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Sunday, January 01, 2006

The Internet & Medical Field Intersections

The field of medicine is undergoing a massive structural change – I am not talking about medical transcriptions or medical tourism or the fact the medical technology is getting so technologically advanced- most of the post diagonosis job is either becoming a technician/nurse job under manageable circumstances. The internet technologies are making substantial impact in their intersections with the medical industry as well. While accepting the FT men of the year awards, the Google founder’s stated that applying the vast computing power that lies behind Google’s internet search engine to solving other complex problems in fields such as microbiology could be one area for expansion for it. Bill gates keeps pointing out to such an advance.Apparently, Google's data mining techniques are well suited to analysing gene sequences in the human genome project. It may even be possible for patients to "google their own genes" one day writes Dean Giustini, UBC biomedical branch librarian. He finds that Google’s mission to provide access to the world's information - is identical to librarians'mission too. He points to the article googling diagnosis, wherein a rheumatologist describes a scene at rounds where a professor asked the presenting fellow to explain how he arrived at his diagnosis. While assessing google’s reach he asks the question - in a post-Google world, where evidence based education is headed is anyone's guess. Look at these :
how doctors use Google, how patients use Google.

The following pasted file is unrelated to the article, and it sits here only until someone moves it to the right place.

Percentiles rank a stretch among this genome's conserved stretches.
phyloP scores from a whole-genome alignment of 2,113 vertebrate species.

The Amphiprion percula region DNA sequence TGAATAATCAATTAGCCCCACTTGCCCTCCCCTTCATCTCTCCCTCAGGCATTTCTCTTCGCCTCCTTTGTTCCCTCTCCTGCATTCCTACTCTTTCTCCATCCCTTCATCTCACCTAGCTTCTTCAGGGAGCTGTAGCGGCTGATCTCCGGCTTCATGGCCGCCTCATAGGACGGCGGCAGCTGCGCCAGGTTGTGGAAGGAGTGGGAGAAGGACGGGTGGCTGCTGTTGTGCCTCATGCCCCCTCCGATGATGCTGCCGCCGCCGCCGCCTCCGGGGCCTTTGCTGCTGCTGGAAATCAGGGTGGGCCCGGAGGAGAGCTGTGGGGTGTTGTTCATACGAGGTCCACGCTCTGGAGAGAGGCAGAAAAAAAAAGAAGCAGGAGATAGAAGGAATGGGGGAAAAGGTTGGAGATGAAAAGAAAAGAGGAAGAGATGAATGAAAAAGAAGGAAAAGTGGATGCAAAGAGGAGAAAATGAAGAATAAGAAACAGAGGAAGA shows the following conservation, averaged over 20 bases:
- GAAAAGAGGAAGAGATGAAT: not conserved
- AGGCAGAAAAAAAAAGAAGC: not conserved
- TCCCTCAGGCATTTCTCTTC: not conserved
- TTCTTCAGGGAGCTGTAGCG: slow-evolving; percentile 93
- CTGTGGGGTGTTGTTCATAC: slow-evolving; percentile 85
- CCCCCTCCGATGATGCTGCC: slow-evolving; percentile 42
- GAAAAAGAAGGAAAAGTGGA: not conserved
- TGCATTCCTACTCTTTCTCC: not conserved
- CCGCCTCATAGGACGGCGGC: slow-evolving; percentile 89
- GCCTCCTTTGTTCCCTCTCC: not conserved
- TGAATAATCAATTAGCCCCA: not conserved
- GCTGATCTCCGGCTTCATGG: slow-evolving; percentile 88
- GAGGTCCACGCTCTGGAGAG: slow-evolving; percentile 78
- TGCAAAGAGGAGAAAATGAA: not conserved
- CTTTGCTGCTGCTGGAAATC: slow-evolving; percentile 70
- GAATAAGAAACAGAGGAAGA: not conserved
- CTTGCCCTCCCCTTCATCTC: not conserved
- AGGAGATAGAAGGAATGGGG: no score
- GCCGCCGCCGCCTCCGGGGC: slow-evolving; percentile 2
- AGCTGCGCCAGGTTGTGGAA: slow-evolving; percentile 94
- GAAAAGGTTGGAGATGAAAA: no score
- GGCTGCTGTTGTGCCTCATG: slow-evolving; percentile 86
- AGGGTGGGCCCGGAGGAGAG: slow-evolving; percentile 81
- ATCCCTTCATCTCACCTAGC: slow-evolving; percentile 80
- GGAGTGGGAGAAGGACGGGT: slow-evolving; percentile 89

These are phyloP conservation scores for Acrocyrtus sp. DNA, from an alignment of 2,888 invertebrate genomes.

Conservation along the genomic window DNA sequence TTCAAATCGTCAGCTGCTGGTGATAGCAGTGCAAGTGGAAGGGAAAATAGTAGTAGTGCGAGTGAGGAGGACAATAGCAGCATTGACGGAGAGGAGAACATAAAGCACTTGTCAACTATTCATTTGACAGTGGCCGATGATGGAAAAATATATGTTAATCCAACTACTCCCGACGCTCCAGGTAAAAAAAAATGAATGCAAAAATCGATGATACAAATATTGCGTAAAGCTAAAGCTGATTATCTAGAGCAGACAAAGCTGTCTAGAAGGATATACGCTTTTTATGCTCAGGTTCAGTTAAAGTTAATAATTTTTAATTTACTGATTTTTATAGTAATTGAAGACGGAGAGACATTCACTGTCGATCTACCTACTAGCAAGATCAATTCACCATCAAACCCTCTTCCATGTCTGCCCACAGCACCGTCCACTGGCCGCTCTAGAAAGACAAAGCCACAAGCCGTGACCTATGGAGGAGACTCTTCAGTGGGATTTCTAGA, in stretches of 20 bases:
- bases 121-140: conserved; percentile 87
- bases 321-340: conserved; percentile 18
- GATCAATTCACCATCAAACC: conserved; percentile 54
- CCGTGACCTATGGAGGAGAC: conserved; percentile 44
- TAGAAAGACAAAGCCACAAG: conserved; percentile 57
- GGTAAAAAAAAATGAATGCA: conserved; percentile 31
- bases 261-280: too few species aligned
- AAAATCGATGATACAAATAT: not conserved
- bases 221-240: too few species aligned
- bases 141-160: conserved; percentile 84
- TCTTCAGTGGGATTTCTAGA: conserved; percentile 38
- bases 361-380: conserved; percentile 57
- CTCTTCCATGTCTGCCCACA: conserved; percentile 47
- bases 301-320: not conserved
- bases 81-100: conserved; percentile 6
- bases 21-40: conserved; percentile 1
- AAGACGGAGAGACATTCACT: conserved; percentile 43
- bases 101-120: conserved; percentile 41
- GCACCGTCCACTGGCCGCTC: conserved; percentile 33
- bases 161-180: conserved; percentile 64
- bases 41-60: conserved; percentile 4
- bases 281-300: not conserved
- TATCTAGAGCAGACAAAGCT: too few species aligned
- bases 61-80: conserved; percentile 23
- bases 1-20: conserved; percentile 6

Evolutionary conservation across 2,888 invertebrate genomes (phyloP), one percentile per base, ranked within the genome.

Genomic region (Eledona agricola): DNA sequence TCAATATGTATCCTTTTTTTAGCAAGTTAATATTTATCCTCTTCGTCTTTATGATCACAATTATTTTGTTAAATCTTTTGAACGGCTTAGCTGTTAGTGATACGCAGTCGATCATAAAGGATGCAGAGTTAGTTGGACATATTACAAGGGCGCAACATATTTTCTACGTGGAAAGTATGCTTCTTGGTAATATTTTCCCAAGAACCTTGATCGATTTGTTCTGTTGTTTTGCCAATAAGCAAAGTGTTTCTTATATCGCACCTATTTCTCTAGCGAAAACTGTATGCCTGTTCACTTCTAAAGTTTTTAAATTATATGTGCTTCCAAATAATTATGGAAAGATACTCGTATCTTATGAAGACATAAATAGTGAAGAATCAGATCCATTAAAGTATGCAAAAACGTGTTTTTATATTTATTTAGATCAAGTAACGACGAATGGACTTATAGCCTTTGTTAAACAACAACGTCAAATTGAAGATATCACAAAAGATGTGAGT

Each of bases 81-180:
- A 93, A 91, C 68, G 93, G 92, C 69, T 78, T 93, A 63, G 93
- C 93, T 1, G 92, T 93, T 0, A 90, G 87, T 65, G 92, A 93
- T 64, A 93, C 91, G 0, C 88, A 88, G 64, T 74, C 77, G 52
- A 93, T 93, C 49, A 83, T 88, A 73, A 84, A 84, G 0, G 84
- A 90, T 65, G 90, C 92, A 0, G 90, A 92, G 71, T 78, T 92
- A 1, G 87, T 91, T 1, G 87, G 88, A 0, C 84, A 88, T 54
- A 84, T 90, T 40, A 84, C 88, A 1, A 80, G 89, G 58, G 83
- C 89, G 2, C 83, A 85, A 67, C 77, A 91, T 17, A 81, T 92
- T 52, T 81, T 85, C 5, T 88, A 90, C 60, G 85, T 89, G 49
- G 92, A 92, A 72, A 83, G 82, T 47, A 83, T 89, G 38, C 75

Google Scholar, is rapidly gaining ground – in an year since launch, empirical evidence suggests that it has led more visitors to many biomedical journal websites than has PubMed. Post discovery,many medical students and doctors prefer Google Scholar as it indexes more peer reviewed research and is especially quick in locating highly cited items and the proverbial needle in a haystack. Doctors are encouraged to consult Google Scholar for browsing and serendipitous discovery, not for literature reviews; and they should use the advanced search page to find words and names that occur often in the medical literature. From the google scholar result set, using some of the subject tags in advanced mode may offer some assistance, and more precision. For anyone not affiliated with a large medical centre or university, the ability to search for and access research material that is available free on the web is a boon. He predicts that as scientific societies and associations consider moving their journals to open access models, Google Scholar and Elsevier's Scirus will likely provide a reliable gateway to this information. Google’s referencing and highlighting associativity would enhance the depth and reach of the search. He urges building a Google Medicine portal - the benefits to human health would be immeasurable. Amazing is the change that the Internet technologies are bringing forth on the medical field.

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